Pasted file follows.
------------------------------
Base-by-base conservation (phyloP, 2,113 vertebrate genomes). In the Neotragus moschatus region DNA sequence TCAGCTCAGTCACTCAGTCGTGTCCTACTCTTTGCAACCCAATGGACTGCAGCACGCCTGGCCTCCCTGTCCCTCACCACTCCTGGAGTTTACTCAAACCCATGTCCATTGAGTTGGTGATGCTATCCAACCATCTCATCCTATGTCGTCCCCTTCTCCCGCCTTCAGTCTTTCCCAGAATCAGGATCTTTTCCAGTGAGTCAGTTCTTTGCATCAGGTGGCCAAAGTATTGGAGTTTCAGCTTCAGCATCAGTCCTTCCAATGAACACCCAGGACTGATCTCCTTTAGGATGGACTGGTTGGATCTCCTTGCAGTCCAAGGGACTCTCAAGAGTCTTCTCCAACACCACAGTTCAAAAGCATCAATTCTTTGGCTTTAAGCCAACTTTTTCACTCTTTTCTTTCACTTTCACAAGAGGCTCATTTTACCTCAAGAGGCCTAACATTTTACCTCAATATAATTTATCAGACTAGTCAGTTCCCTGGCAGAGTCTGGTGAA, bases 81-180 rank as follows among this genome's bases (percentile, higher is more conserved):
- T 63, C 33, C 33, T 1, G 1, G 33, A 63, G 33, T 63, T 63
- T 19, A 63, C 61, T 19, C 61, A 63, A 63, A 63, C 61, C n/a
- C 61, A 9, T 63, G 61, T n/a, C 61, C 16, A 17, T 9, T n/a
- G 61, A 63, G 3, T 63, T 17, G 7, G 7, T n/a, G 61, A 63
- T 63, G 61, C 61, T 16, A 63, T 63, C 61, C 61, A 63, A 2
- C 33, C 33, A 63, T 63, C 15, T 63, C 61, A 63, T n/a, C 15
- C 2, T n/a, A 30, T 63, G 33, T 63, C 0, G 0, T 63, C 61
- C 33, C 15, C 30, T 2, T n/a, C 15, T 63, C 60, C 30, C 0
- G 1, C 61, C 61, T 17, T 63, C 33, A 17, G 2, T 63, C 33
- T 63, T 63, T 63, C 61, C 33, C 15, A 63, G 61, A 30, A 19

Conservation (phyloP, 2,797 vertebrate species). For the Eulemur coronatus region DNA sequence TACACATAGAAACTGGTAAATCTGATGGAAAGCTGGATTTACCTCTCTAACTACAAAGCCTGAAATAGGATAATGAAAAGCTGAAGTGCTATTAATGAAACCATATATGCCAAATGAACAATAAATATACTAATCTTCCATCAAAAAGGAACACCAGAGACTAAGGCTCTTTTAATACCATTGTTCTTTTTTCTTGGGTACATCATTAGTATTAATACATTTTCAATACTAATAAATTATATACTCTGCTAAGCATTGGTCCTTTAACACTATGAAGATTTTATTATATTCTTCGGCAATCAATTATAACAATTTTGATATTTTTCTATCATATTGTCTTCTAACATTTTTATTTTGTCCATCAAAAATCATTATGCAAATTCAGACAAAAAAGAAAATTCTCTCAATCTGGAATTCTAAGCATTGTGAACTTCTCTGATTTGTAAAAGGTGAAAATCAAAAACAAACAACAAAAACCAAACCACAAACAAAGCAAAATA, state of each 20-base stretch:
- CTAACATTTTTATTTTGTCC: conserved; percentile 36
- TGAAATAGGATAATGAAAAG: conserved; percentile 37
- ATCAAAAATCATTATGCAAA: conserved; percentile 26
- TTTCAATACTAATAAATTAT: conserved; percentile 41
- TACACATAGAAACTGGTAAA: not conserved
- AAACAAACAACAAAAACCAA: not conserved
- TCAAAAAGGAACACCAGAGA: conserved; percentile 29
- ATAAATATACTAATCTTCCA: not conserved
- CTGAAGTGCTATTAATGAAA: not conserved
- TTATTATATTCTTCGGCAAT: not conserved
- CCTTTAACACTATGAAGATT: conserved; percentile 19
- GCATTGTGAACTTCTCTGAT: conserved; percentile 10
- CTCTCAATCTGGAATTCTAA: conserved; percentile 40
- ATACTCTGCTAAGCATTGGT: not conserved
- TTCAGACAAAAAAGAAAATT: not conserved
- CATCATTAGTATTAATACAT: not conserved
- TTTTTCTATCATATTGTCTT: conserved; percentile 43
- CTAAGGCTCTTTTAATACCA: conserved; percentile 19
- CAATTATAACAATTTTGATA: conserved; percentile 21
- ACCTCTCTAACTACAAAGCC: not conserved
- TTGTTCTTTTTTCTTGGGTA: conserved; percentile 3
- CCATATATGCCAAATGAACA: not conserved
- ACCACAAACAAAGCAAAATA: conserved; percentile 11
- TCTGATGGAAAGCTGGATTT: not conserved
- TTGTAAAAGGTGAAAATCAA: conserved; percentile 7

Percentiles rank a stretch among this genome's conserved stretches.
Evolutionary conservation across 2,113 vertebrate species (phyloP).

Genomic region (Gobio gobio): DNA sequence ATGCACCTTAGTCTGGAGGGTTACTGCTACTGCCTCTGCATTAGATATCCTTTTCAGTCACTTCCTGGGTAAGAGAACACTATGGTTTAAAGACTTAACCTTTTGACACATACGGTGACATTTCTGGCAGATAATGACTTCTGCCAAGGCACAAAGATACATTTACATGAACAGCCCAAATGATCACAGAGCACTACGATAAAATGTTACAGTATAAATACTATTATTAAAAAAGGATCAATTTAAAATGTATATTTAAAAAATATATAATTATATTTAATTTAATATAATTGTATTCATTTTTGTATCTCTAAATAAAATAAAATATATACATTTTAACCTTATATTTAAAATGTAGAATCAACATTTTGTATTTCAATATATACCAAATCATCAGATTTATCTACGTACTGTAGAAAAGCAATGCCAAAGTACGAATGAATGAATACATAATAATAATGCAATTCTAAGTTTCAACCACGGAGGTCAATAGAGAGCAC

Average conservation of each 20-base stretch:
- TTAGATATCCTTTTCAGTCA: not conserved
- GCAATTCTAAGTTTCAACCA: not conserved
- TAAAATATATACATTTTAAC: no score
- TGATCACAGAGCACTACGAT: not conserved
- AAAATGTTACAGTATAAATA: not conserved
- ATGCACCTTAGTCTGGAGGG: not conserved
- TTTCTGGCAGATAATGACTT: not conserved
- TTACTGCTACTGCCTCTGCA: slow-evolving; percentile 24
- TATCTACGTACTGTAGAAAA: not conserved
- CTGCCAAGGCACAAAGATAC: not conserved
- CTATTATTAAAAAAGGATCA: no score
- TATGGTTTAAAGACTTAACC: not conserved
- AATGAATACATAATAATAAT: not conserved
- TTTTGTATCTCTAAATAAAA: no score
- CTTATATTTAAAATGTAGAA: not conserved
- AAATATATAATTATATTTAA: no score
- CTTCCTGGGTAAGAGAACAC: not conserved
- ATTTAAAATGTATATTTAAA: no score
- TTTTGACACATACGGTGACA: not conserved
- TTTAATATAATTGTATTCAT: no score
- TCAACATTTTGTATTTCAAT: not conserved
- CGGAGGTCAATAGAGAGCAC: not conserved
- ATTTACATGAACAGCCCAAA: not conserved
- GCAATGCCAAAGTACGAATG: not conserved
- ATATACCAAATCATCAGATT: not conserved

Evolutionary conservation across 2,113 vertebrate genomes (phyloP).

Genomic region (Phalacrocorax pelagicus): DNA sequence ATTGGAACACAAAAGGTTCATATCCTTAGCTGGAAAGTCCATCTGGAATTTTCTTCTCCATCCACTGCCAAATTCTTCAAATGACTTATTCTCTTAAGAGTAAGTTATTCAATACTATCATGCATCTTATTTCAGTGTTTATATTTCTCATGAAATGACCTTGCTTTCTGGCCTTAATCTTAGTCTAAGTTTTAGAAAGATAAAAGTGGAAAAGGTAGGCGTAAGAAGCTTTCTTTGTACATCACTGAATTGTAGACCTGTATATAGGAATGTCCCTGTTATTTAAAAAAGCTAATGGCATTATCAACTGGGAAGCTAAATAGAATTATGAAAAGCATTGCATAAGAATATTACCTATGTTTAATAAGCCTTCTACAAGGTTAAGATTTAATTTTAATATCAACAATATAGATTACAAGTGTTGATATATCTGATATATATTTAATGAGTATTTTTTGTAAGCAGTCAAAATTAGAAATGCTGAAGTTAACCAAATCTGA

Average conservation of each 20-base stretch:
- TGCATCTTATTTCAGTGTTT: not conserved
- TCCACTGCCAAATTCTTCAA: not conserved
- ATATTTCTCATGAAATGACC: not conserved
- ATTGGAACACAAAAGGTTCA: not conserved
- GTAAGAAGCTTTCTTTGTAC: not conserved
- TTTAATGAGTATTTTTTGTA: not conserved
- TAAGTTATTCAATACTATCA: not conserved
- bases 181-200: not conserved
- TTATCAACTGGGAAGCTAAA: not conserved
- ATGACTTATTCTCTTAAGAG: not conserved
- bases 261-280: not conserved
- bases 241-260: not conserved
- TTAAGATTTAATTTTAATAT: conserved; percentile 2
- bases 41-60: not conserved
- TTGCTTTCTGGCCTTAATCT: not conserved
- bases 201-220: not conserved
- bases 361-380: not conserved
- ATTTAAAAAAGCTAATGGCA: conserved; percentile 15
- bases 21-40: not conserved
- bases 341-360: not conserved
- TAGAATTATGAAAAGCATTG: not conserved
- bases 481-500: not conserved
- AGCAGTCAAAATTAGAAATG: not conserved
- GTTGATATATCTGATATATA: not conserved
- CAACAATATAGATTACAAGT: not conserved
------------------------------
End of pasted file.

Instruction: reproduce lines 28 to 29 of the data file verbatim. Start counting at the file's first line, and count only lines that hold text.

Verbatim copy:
- CATCATTAGTATTAATACAT: not conserved
- TTTTTCTATCATATTGTCTT: conserved; percentile 43